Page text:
According to one embodiment of the present invention, multiple DSMs may be simultaneously deployed within an SG routing node, where each DSM module contains a different, smaller portion or segment of a larger database associated with a particular message processing service. One or more segmentation parameters may be used to determine how to segment a large database. For example, translation data associated a large national LNP database may be divided into multiple, smaller LNP database segments, and each database segment may be loaded onto a different DSM processing module. A subscriber address (e.g., an SCCP called party address, a mobile subscriber identifier, etc.) may be used as a segmentation parameter, such that each smaller database segment contains LNP translation data associated with a different subscriber NPA-NXX range.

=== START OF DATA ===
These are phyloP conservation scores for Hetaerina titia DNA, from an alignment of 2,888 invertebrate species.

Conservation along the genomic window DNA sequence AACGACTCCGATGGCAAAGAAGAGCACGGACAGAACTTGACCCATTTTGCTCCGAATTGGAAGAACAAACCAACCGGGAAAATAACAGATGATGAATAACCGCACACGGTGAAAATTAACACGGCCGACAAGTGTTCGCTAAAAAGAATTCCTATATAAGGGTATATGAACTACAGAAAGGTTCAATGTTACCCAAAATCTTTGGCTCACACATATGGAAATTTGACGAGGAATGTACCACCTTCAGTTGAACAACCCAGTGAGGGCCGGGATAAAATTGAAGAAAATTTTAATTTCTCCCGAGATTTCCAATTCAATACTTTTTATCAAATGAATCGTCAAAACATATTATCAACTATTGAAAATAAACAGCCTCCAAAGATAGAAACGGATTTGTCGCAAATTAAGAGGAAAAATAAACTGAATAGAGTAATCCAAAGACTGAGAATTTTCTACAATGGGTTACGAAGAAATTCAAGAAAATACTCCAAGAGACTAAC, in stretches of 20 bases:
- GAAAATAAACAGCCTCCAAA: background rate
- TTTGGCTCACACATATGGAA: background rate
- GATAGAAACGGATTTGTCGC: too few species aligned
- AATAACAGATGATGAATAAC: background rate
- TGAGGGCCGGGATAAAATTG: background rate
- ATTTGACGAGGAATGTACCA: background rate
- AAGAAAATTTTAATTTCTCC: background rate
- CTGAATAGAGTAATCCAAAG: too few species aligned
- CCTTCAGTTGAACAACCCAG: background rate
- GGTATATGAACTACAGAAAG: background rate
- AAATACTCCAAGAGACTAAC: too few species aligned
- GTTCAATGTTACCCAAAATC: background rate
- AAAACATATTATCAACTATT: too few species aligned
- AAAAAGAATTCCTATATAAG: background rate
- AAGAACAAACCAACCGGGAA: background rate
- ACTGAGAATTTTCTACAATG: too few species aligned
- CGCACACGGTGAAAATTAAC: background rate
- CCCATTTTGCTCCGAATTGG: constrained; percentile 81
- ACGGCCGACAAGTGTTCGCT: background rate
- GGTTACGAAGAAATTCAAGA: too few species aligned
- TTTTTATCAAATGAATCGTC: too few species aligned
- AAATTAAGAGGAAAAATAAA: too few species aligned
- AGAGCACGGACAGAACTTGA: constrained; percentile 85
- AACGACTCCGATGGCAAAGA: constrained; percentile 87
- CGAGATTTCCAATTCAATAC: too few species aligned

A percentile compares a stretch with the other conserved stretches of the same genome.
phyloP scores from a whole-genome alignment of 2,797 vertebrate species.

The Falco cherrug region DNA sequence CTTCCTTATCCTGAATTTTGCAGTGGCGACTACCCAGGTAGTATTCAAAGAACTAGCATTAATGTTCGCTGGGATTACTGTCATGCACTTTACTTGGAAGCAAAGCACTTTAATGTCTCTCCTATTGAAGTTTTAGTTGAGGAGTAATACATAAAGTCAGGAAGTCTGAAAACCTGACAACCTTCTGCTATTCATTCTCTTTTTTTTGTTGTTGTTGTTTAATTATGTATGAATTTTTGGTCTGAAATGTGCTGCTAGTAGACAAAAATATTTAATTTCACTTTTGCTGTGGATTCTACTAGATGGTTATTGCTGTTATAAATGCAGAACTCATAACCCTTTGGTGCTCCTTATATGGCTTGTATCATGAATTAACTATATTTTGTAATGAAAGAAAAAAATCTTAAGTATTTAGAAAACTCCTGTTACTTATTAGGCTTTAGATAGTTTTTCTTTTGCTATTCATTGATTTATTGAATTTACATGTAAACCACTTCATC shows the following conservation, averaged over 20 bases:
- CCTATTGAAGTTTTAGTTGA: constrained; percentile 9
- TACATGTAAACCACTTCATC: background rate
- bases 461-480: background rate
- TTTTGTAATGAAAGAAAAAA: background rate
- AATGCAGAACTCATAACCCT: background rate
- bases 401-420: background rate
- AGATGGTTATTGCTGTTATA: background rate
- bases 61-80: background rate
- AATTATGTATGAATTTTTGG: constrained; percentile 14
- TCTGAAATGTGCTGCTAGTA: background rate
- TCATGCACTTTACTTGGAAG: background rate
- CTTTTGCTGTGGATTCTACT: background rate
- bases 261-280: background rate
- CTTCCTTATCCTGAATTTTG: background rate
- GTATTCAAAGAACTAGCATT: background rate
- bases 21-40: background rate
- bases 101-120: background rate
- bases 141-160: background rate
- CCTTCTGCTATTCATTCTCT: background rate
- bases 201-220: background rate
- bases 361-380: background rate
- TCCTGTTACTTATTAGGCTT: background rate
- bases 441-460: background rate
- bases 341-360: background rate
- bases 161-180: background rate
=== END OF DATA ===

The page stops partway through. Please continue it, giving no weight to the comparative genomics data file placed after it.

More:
As illustrated in
For received signaling messages that require MTP routing, routing function 318 is responsible for examining an incoming message received from discrimination function 316 and determining on which outbound linkset/link or signaling link equivalent (e.g., IP socket connection, etc.) the message is to be transmitted. Routing function 318 may also internally transmit the message to the outbound communication module (e.g., LIM, DCM, HSL) associated with the selected signaling linkset via IMT bus 302.
If discrimination function 320 determines that a received signaling message requires processing by an internal application processor or subsystem of the SG node, then the message is passed to message distribution function 320. In the embodiment illustrated in